politics

There's only one way to change Pauline Hanson's mind.

We all have that one friend, right.

He (or she. Sometimes it’s a she. I feel like inevitably it’s gonna be a dude, though) is convinced that something you know to be absolutely irrational and completely incorrect, is 100 per cent fact.

This is the friend that you will, after a couple of wines, get it into your head that you can change their mind, if only you can help them see sense.

But no matter how many wines you’ve had, or that he (or she) has had, there is nothing you can do. He (or she… okay, real talk stating that it can also be or she is getting tiring. So can I just trust you, dear reader, to know that I mean, “or she”?) believes what he believes and it doesn’t matter what empirical evidence you present, how many studies you point to, how much you tell them him he’s crazy.

There is absolutely no way you can change his mind.

Your friend is Pauline Hanson. Or Andrew Bolt. Or an anti-vaxxer. Or a climate change denier.

"We're all going to have to shower her with love." Image via ABC.

And Pauline Hanson has confirmation bias. Though, to be fair to Pauline Hanson, you and I have confirmation bias too.

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Confirmation bias is the idea that we are cognitively biased towards information that confirms that which we already believe. As humans, we will seek out, interpret and recall information that suits us. We will discount and disfavour information that may prove us wrong.

We don't have confirmation bias about everything in life. But we will often have it for things we are emotionally invested in.

That means, if you present me with reasonable evidence to show me that my views on the health benefits of kale are incorrect I'll probably get on board. I'm not really that invested in kale.

But if you bring me information that suggests climate change is a scientific conspiracy, or that life begins at conception and tell me we should ban abortion, things I care very deeply about, I'm highly likely to laugh you out of the room.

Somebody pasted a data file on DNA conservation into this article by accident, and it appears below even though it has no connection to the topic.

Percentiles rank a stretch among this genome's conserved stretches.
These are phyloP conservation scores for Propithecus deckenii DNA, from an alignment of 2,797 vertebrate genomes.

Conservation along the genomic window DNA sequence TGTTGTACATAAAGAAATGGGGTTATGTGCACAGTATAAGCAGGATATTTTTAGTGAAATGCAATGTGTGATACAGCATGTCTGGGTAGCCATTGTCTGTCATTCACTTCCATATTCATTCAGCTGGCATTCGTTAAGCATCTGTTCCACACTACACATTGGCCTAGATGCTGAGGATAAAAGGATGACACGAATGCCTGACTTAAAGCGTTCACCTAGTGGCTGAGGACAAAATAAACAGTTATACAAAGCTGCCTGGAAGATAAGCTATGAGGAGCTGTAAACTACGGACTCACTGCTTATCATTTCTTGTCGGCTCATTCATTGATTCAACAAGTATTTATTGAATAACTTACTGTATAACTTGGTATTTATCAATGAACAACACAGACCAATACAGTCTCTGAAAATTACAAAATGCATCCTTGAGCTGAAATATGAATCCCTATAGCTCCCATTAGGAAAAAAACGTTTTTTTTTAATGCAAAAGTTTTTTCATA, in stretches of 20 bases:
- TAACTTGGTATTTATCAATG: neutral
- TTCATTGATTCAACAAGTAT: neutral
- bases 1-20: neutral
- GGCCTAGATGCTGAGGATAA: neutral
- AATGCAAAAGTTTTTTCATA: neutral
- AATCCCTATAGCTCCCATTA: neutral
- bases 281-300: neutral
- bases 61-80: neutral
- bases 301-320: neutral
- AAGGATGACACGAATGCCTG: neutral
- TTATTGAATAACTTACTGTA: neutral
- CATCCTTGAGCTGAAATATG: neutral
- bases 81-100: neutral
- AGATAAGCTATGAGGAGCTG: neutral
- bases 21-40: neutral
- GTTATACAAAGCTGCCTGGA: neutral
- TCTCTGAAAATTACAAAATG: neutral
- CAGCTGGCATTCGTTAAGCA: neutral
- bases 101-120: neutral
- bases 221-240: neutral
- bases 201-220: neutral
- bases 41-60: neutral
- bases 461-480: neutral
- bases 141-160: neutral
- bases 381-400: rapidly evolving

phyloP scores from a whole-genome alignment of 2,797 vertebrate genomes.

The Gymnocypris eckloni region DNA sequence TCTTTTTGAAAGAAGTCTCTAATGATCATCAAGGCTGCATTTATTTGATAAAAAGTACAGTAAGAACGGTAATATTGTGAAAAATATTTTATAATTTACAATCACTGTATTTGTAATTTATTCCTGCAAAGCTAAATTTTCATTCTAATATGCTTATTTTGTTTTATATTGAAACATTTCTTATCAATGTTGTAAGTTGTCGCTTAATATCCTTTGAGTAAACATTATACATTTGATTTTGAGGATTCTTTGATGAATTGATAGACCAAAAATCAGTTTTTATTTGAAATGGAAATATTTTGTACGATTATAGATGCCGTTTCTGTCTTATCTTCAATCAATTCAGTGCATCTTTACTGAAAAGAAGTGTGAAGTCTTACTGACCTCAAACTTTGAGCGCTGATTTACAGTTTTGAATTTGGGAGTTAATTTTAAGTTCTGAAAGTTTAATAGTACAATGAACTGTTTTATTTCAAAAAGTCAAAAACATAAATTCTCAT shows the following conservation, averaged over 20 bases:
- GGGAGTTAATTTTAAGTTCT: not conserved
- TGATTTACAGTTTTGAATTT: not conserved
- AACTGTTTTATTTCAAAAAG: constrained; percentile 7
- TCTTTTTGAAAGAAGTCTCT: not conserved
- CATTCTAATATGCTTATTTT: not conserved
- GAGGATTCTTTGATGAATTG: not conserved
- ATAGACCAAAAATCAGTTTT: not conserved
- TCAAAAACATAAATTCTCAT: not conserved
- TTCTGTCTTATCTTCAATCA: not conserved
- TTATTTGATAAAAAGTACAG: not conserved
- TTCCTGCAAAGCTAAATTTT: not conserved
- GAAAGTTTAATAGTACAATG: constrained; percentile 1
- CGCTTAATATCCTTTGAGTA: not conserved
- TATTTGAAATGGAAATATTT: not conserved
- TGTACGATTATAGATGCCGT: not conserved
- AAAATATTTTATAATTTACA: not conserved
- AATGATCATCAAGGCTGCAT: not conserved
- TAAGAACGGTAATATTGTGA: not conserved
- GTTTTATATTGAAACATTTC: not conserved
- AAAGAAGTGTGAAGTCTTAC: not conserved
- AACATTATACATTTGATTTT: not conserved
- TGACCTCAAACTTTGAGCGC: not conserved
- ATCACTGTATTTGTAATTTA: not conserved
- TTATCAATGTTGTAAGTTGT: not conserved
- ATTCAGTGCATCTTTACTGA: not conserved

That's why trying to convince Pauline Hanson that her views on Muslim extremism are wrong with nothing but facts is a fool's errand. It won't work. These are things she is highly emotionally invested in.

That's not to say that she isn't wrong, or that her views aren't dangerous. They are. The things she says are incredibly dangerous. The hatred towards Muslims, Indigenous Australians, Asians and others she espouses is awful.

But, there's only one way to change Pauline Hanson's mind, and Father Rod Bower, who has by way of his church sign invited Pauline round for a meal, is on the money.

It's the same way that groups like Love Makes A Way and Welcome to Australia are doing it to try to change the minds of politicians who are keeping children in immigration detention facilities.

We are all going to have to shower her with love.

It might not work. But calling her an idiot definitely won't work. Making her an object of ridicule won't work. Cold, hard facts won't work.

The only chance we've got is to be respectful and, like Father Rod Bower has, invite her over for lunch for a chat.

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